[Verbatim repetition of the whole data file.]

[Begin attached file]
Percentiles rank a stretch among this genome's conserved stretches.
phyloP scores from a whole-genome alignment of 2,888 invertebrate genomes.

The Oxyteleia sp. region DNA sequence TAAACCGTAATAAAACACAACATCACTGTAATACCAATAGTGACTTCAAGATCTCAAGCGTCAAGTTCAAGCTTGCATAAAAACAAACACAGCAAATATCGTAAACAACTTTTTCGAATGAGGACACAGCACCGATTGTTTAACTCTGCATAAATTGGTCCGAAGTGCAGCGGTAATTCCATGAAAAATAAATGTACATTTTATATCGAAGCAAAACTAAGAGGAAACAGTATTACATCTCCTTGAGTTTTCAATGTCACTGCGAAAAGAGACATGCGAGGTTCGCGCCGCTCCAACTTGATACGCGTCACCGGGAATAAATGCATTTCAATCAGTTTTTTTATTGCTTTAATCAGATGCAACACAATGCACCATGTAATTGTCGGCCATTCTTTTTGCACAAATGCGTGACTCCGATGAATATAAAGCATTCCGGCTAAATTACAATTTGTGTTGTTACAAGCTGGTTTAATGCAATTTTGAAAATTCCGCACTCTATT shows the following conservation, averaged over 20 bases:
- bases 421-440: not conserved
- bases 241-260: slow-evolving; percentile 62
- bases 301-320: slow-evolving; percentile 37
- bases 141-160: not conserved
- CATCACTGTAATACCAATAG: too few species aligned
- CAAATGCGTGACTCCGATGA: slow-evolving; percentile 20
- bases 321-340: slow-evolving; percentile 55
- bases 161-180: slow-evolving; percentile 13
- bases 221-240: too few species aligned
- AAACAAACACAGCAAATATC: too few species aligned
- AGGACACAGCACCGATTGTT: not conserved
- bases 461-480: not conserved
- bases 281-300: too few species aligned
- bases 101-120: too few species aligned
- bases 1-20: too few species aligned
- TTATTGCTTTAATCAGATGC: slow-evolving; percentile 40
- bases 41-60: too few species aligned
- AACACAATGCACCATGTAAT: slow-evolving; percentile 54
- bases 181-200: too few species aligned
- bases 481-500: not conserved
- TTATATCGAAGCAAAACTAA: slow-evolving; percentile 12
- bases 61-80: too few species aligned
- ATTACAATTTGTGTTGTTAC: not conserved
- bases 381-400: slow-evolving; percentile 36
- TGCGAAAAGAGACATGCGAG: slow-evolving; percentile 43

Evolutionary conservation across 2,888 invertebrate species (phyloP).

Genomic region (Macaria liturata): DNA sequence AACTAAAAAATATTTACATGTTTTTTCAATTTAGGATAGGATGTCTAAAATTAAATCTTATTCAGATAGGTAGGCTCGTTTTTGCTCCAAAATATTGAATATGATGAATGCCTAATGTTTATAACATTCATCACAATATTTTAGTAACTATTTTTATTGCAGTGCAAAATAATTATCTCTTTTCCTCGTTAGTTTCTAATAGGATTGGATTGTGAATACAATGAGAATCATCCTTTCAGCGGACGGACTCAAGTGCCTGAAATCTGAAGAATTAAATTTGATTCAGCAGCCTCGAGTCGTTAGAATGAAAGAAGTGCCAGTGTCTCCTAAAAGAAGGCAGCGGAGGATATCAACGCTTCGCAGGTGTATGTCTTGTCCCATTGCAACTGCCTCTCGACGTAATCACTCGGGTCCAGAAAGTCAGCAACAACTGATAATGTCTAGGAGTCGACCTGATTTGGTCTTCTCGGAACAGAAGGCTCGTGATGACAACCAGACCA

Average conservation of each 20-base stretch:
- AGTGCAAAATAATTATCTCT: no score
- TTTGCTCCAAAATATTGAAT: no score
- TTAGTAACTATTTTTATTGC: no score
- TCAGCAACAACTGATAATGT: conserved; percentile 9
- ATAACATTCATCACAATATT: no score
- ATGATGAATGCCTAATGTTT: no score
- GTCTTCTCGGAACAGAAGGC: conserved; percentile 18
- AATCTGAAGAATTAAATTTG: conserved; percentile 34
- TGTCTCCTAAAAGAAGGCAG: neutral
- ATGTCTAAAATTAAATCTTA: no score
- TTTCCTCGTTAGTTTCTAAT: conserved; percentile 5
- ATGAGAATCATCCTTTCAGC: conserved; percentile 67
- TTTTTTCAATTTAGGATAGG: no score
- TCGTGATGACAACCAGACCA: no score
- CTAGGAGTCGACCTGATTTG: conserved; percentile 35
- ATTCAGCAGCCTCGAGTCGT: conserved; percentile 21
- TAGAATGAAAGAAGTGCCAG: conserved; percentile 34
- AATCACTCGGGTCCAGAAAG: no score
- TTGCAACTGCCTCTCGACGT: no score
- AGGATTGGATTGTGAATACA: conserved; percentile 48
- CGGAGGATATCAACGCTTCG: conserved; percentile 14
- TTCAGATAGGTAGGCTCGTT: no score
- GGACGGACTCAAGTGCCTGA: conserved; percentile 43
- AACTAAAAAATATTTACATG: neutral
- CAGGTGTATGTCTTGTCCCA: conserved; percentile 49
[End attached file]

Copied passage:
Percentiles rank a stretch among this genome's conserved stretches.
phyloP scores from a whole-genome alignment of 2,888 invertebrate genomes.

The Oxyteleia sp. region DNA sequence TAAACCGTAATAAAACACAACATCACTGTAATACCAATAGTGACTTCAAGATCTCAAGCGTCAAGTTCAAGCTTGCATAAAAACAAACACAGCAAATATCGTAAACAACTTTTTCGAATGAGGACACAGCACCGATTGTTTAACTCTGCATAAATTGGTCCGAAGTGCAGCGGTAATTCCATGAAAAATAAATGTACATTTTATATCGAAGCAAAACTAAGAGGAAACAGTATTACATCTCCTTGAGTTTTCAATGTCACTGCGAAAAGAGACATGCGAGGTTCGCGCCGCTCCAACTTGATACGCGTCACCGGGAATAAATGCATTTCAATCAGTTTTTTTATTGCTTTAATCAGATGCAACACAATGCACCATGTAATTGTCGGCCATTCTTTTTGCACAAATGCGTGACTCCGATGAATATAAAGCATTCCGGCTAAATTACAATTTGTGTTGTTACAAGCTGGTTTAATGCAATTTTGAAAATTCCGCACTCTATT shows the following conservation, averaged over 20 bases:
- bases 421-440: not conserved
- bases 241-260: slow-evolving; percentile 62
- bases 301-320: slow-evolving; percentile 37
- bases 141-160: not conserved
- CATCACTGTAATACCAATAG: too few species aligned
- CAAATGCGTGACTCCGATGA: slow-evolving; percentile 20
- bases 321-340: slow-evolving; percentile 55
- bases 161-180: slow-evolving; percentile 13
- bases 221-240: too few species aligned
- AAACAAACACAGCAAATATC: too few species aligned
- AGGACACAGCACCGATTGTT: not conserved
- bases 461-480: not conserved
- bases 281-300: too few species aligned
- bases 101-120: too few species aligned
- bases 1-20: too few species aligned
- TTATTGCTTTAATCAGATGC: slow-evolving; percentile 40
- bases 41-60: too few species aligned
- AACACAATGCACCATGTAAT: slow-evolving; percentile 54
- bases 181-200: too few species aligned
- bases 481-500: not conserved
- TTATATCGAAGCAAAACTAA: slow-evolving; percentile 12
- bases 61-80: too few species aligned
- ATTACAATTTGTGTTGTTAC: not conserved
- bases 381-400: slow-evolving; percentile 36
- TGCGAAAAGAGACATGCGAG: slow-evolving; percentile 43

Evolutionary conservation across 2,888 invertebrate species (phyloP).

Genomic region (Macaria liturata): DNA sequence AACTAAAAAATATTTACATGTTTTTTCAATTTAGGATAGGATGTCTAAAATTAAATCTTATTCAGATAGGTAGGCTCGTTTTTGCTCCAAAATATTGAATATGATGAATGCCTAATGTTTATAACATTCATCACAATATTTTAGTAACTATTTTTATTGCAGTGCAAAATAATTATCTCTTTTCCTCGTTAGTTTCTAATAGGATTGGATTGTGAATACAATGAGAATCATCCTTTCAGCGGACGGACTCAAGTGCCTGAAATCTGAAGAATTAAATTTGATTCAGCAGCCTCGAGTCGTTAGAATGAAAGAAGTGCCAGTGTCTCCTAAAAGAAGGCAGCGGAGGATATCAACGCTTCGCAGGTGTATGTCTTGTCCCATTGCAACTGCCTCTCGACGTAATCACTCGGGTCCAGAAAGTCAGCAACAACTGATAATGTCTAGGAGTCGACCTGATTTGGTCTTCTCGGAACAGAAGGCTCGTGATGACAACCAGACCA

Average conservation of each 20-base stretch:
- AGTGCAAAATAATTATCTCT: no score
- TTTGCTCCAAAATATTGAAT: no score
- TTAGTAACTATTTTTATTGC: no score
- TCAGCAACAACTGATAATGT: conserved; percentile 9
- ATAACATTCATCACAATATT: no score
- ATGATGAATGCCTAATGTTT: no score
- GTCTTCTCGGAACAGAAGGC: conserved; percentile 18
- AATCTGAAGAATTAAATTTG: conserved; percentile 34
- TGTCTCCTAAAAGAAGGCAG: neutral
- ATGTCTAAAATTAAATCTTA: no score
- TTTCCTCGTTAGTTTCTAAT: conserved; percentile 5
- ATGAGAATCATCCTTTCAGC: conserved; percentile 67
- TTTTTTCAATTTAGGATAGG: no score
- TCGTGATGACAACCAGACCA: no score
- CTAGGAGTCGACCTGATTTG: conserved; percentile 35
- ATTCAGCAGCCTCGAGTCGT: conserved; percentile 21
- TAGAATGAAAGAAGTGCCAG: conserved; percentile 34
- AATCACTCGGGTCCAGAAAG: no score
- TTGCAACTGCCTCTCGACGT: no score
- AGGATTGGATTGTGAATACA: conserved; percentile 48
- CGGAGGATATCAACGCTTCG: conserved; percentile 14
- TTCAGATAGGTAGGCTCGTT: no score
- GGACGGACTCAAGTGCCTGA: conserved; percentile 43
- AACTAAAAAATATTTACATG: neutral
- CAGGTGTATGTCTTGTCCCA: conserved; percentile 49